The following is excerpted from a speech student council president Daniel Parker, a second-year master’s student, gave at the president’s welcome for new students.
I’m going to start by telling a story. In the summer of 2013, I was sitting in a shack in the vast, majestic Ventana Wilderness, in central California. There was a Zen Buddhist monastery where I had gone because I was sick of MIT, where I was a sophomore. I felt I needed to find myself, so I took some time off.
At the monastery, according to traditional Buddhist rules, there was no music, no dancing, no singing, no raised voices, no electronic devices. There wasn’t even internet. It was a total break from the modern world. Almost six months in, some voice inside me told me to pull out my hidden laptop—carefully stashed in my suitcase—and open my iTunes. Something in me needed to hear the gorgeous sound of musical performance: captured by a microphone, saved on my hard drive, transmitted through my speakers, setting the air around me into vibration, bathing me in sound. I know every single one of us has heard this voice of creation and creativity. It’s our gift.
I chose the Prelude from the first Bach Cello Suite in G Major, one of the jewels of our repertoire. And sitting in the middle of nowhere, no music in my ears for months, I was transfixed—and I knew from this moment that music defined my life and that I could have no life without it. Each time I test this truth, it becomes stronger. It sustains me and inspires me; it keeps me true.
I share this story because every single person in this theater has a path that brought you to Juilliard. Every single one of us has a story. Some are simpler than mine, some are darker and more challenging. Yes, each of us won an audition so many other people didn’t. But it goes deeper than that. By virtue of sitting here, you have some gift, some inner light, and you simply must share that with the rest of humanity. You cannot treat this opportunity lightly. These are the stakes of your education here. This is the purchase your effort holds upon the world.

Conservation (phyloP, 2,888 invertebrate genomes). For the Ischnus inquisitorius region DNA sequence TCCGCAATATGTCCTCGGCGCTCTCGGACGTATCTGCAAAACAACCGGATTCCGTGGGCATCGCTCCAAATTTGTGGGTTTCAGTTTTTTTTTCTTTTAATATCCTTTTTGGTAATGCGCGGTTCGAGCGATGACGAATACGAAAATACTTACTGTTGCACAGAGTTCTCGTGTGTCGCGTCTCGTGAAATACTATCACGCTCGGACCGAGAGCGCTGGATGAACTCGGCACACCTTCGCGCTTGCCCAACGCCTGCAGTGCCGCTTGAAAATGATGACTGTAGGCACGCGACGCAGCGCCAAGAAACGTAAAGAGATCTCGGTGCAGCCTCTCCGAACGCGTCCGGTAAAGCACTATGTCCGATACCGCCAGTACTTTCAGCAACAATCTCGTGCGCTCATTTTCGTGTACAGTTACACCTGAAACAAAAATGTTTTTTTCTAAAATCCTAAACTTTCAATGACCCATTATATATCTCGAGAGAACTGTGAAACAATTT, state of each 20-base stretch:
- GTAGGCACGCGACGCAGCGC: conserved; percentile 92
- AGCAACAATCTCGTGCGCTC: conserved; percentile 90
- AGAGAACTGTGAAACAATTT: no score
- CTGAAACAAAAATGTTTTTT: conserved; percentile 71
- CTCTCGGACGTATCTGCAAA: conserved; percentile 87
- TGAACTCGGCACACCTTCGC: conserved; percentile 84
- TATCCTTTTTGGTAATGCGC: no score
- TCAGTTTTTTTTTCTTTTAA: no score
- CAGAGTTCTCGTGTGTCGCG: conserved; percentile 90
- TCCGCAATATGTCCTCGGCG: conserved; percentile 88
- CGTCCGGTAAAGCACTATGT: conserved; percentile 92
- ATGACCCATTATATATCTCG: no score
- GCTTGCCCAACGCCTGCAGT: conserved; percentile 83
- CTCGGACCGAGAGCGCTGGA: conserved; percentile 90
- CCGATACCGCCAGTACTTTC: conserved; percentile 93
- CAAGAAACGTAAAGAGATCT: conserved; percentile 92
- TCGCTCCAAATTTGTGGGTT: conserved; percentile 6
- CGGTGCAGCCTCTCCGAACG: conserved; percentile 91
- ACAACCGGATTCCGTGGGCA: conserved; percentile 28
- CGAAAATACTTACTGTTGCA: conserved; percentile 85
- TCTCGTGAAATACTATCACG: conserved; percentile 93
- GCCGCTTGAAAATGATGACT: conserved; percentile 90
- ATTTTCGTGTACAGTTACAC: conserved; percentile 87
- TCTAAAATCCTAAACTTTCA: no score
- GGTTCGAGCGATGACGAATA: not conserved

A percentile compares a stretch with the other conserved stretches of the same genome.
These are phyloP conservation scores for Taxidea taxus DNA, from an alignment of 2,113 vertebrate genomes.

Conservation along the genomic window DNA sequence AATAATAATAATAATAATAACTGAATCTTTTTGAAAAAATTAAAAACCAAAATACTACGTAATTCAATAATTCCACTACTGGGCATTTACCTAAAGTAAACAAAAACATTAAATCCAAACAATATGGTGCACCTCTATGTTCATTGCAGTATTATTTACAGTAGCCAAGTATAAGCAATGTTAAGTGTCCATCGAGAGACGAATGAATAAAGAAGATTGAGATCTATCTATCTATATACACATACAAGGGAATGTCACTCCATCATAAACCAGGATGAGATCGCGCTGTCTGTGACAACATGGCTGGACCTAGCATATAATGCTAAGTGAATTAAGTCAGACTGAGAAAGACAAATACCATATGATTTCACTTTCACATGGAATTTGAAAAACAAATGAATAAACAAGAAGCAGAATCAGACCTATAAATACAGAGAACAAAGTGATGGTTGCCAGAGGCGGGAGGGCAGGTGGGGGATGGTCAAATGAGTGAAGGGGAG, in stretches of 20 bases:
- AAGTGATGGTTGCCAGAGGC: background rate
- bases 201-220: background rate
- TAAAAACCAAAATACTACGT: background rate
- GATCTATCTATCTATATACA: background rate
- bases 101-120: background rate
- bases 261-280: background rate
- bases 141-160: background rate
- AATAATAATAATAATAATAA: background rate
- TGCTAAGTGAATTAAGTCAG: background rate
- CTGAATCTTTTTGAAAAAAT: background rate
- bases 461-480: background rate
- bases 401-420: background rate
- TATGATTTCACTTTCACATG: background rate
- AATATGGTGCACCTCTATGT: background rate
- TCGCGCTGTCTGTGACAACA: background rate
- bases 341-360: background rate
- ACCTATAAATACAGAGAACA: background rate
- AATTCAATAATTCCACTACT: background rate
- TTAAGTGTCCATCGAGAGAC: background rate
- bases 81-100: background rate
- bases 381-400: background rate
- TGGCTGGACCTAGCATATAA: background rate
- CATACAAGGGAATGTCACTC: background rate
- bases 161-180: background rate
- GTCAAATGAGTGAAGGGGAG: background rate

The country we live in today is a different place even than when I became a student here last September. [ed. note: After the monastery, Parker returned to MIT and earned his bachelor’s in music.] We have a president who wants to destroy national funding for the arts. Who wants to increase military spending, but deny basic healthcare and dignity to trans service people. Who wants to build a wall to keep human beings from entering this country. Who wants to tear apart and rip up families trying to make their lives here. Who humorously encourages brutality when he addresses our police forces when African American children are still being gunned down by police forces. A president whose contempt for the arts and for thought and for discourse has shocked our polity and revealed the virulent racism, the xenophobia, the white supremacy, the militarism, the inequality, the violence, and the regimes of economic and racial control that are some of the darkest, most intractable knots in this country’s history.